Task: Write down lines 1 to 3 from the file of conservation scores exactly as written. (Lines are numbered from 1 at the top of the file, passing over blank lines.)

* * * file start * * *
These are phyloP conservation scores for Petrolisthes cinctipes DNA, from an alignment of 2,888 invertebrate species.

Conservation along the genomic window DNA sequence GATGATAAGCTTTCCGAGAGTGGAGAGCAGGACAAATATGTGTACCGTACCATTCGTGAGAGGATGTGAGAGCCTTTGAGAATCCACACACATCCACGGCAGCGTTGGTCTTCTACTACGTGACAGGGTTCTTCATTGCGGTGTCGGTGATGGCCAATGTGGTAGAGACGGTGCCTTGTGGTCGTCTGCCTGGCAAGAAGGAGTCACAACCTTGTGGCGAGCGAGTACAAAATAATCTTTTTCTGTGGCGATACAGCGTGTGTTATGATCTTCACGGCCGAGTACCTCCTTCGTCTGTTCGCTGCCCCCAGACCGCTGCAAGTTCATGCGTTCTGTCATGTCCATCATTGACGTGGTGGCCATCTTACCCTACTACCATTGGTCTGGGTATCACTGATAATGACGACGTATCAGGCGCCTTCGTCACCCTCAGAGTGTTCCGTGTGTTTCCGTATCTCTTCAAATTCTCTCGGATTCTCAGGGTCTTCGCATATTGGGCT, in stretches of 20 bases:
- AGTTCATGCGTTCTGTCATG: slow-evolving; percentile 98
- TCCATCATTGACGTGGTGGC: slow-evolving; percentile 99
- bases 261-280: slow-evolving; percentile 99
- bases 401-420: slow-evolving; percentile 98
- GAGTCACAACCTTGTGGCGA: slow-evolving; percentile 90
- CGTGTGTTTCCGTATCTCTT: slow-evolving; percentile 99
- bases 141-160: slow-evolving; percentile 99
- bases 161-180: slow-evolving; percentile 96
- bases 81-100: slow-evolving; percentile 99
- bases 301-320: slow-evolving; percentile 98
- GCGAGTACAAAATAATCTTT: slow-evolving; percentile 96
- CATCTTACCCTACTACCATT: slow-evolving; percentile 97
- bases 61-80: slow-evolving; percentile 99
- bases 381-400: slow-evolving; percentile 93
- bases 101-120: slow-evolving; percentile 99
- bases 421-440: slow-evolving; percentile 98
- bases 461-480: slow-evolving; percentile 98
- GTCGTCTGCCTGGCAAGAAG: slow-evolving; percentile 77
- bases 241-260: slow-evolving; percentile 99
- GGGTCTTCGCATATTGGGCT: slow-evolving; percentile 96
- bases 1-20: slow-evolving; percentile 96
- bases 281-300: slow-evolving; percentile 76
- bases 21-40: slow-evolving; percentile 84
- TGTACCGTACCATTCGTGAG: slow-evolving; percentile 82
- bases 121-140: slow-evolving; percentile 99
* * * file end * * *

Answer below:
These are phyloP conservation scores for Petrolisthes cinctipes DNA, from an alignment of 2,888 invertebrate species.

Conservation along the genomic window DNA sequence GATGATAAGCTTTCCGAGAGTGGAGAGCAGGACAAATATGTGTACCGTACCATTCGTGAGAGGATGTGAGAGCCTTTGAGAATCCACACACATCCACGGCAGCGTTGGTCTTCTACTACGTGACAGGGTTCTTCATTGCGGTGTCGGTGATGGCCAATGTGGTAGAGACGGTGCCTTGTGGTCGTCTGCCTGGCAAGAAGGAGTCACAACCTTGTGGCGAGCGAGTACAAAATAATCTTTTTCTGTGGCGATACAGCGTGTGTTATGATCTTCACGGCCGAGTACCTCCTTCGTCTGTTCGCTGCCCCCAGACCGCTGCAAGTTCATGCGTTCTGTCATGTCCATCATTGACGTGGTGGCCATCTTACCCTACTACCATTGGTCTGGGTATCACTGATAATGACGACGTATCAGGCGCCTTCGTCACCCTCAGAGTGTTCCGTGTGTTTCCGTATCTCTTCAAATTCTCTCGGATTCTCAGGGTCTTCGCATATTGGGCT, in stretches of 20 bases:
- AGTTCATGCGTTCTGTCATG: slow-evolving; percentile 98